Wiesel takes us on a journey through dream, memory and especially storytelling in his latest novel, which concerns Shaltiel Feigenberg, who in 1975, is captured and imprisoned for 80 hours in a basement by two captors.
Feigenberg is politically unimportant and practically unknown before his capture, but soon thereafter he becomes front-page news, though his plight is reported in wildly different ways by the world press. His captors represent divergent political realities. One, Luigi, is an Italian political revolutionary with no particular animus against Jews, while the second, Ahmed, is a passionate advocate for Palestine with an intense hatred for the “Zionist cause.” Perhaps predictably, a “bad cop–good cop” dynamic develops as they tend to Feigenberg, Luigi gradually freeing him from restraints while Ahmed rails with fanatic fervor against all that Feigenberg represents to him. Luigi and Ahmed are motivated by “humanitarian” concerns—they demand that three Palestinian prisoners be freed in exchange for Feigenberg’s freedom—rather than materialistic ones. Feigenberg is mystified by his captivity, for he’s simply a professional storyteller with a special fondness for spinning his tales to children and the elderly. This forced period of darkness ironically provides him with an extended period of enlightenment, as he has time to reflect on his life—the death of his grandmother at Auschwitz, his frequently absent but observant father, his initial meeting with Blanca (the woman who eventually becomes his wife), and the growing Communist sympathies of his older brother. He begins to frame the narrative of his life in much the same way he frames the stories he makes up to entertain others. Even the Israeli government—a government that notoriously does not negotiate with terrorists—gets involved in trying to track down the elusive captive.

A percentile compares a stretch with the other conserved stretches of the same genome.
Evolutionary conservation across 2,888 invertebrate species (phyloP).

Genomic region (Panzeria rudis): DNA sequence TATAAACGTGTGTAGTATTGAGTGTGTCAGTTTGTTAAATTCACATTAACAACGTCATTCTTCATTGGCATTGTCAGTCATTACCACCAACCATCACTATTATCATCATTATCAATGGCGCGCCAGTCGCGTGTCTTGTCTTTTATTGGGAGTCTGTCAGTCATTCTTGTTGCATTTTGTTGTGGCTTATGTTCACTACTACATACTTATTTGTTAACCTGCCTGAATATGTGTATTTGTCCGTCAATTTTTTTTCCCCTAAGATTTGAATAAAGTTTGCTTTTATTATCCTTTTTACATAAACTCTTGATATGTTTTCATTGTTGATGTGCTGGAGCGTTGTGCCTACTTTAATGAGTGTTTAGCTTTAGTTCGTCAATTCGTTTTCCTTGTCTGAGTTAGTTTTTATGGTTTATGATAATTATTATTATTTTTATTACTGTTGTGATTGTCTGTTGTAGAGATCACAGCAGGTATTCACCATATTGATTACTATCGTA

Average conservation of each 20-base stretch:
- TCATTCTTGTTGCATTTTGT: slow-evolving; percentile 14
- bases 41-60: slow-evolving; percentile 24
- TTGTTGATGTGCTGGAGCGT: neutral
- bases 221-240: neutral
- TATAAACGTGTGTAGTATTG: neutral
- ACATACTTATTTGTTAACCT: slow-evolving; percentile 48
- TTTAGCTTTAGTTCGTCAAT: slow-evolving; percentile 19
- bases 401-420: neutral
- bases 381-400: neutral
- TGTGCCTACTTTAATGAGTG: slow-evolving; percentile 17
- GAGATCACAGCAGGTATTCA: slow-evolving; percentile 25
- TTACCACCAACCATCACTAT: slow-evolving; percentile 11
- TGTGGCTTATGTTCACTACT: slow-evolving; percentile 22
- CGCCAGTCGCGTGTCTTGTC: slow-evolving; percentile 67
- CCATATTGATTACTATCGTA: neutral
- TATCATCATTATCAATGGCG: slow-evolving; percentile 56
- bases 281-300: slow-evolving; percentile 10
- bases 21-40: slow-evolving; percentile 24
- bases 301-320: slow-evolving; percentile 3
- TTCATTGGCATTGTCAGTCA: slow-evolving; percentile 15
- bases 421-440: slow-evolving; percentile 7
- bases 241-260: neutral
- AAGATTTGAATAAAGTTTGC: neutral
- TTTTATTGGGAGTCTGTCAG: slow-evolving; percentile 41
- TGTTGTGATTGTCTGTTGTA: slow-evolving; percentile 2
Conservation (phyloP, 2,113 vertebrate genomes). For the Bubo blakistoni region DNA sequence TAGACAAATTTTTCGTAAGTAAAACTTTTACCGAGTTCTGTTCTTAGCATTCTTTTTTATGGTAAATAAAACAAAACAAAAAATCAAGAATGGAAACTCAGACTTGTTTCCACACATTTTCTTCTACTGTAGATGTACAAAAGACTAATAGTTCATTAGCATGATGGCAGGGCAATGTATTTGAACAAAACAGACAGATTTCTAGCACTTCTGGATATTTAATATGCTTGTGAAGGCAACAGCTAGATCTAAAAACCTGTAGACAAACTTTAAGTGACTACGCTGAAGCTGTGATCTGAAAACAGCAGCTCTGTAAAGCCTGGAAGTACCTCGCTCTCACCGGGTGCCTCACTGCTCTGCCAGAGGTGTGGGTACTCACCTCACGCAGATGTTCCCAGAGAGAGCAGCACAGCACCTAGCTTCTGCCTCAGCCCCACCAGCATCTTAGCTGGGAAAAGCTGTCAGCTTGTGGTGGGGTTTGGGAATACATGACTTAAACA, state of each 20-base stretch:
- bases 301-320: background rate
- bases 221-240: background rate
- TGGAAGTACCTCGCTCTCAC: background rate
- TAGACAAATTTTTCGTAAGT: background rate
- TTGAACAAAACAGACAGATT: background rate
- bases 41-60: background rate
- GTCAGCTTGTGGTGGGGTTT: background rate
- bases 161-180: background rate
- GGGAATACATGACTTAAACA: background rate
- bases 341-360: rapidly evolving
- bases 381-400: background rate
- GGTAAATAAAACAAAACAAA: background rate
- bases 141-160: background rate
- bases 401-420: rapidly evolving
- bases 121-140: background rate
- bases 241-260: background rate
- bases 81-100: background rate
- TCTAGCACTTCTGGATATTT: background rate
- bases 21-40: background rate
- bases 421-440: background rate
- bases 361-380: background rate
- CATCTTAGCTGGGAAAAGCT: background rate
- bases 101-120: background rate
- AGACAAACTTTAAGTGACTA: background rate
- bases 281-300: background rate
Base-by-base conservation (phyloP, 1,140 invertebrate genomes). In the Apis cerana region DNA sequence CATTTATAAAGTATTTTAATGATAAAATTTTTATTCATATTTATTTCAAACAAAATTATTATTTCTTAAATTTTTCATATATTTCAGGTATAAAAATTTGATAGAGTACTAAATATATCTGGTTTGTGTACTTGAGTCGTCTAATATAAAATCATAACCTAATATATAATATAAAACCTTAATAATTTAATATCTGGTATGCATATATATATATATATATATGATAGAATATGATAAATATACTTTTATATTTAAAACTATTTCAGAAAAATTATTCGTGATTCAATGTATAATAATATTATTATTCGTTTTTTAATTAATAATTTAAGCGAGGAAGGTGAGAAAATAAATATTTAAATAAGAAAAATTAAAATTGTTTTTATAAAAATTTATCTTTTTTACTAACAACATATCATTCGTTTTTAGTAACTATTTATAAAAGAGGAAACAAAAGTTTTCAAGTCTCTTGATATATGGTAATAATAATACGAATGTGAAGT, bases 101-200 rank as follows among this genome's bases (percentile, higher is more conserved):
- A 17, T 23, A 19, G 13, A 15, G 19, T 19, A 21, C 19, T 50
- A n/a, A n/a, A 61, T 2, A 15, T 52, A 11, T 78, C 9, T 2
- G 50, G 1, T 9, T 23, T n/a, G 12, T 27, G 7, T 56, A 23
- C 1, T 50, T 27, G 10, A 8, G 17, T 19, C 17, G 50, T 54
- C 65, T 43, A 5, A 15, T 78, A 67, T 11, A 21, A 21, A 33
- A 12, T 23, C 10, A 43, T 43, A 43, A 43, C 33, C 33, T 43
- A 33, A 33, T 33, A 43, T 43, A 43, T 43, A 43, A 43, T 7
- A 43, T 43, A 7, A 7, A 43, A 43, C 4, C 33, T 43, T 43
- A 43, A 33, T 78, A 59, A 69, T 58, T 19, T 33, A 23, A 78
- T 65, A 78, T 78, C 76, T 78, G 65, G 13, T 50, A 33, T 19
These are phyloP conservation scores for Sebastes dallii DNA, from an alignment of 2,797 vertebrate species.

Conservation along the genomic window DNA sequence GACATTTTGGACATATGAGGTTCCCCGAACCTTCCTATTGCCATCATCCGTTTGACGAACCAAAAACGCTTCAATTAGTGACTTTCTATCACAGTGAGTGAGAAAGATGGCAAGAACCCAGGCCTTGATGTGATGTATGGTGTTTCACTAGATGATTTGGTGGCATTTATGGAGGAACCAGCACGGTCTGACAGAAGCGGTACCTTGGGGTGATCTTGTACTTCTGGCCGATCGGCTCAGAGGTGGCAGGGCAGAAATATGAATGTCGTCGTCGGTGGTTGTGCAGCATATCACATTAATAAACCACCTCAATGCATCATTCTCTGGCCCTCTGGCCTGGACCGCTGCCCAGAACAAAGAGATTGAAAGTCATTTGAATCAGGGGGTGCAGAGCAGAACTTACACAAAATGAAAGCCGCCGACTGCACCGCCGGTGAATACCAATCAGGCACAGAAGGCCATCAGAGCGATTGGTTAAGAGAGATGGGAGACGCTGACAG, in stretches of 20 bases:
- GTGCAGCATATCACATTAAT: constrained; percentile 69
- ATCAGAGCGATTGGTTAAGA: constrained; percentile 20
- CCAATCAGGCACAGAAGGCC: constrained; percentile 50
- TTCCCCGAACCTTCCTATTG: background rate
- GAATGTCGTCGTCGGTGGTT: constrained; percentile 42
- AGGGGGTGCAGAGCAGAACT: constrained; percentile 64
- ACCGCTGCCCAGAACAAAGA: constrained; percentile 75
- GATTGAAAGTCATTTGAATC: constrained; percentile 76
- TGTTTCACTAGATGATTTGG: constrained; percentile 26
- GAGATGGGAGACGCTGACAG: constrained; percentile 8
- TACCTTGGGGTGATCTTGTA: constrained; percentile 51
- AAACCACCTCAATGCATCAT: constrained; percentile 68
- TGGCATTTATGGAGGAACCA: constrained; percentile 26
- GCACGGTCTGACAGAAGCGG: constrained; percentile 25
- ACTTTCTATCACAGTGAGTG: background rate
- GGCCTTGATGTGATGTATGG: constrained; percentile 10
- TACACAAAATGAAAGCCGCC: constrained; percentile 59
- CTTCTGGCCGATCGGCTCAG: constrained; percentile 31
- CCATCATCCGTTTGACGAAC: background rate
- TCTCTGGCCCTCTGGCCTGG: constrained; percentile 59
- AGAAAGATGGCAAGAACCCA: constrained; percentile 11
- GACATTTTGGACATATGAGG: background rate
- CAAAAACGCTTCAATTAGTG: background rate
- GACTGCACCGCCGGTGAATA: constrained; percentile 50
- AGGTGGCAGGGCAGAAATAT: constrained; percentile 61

Nobel Peace Prize winner Wiesel continues to remind us of the brilliant possibilities of the philosophical and political novel.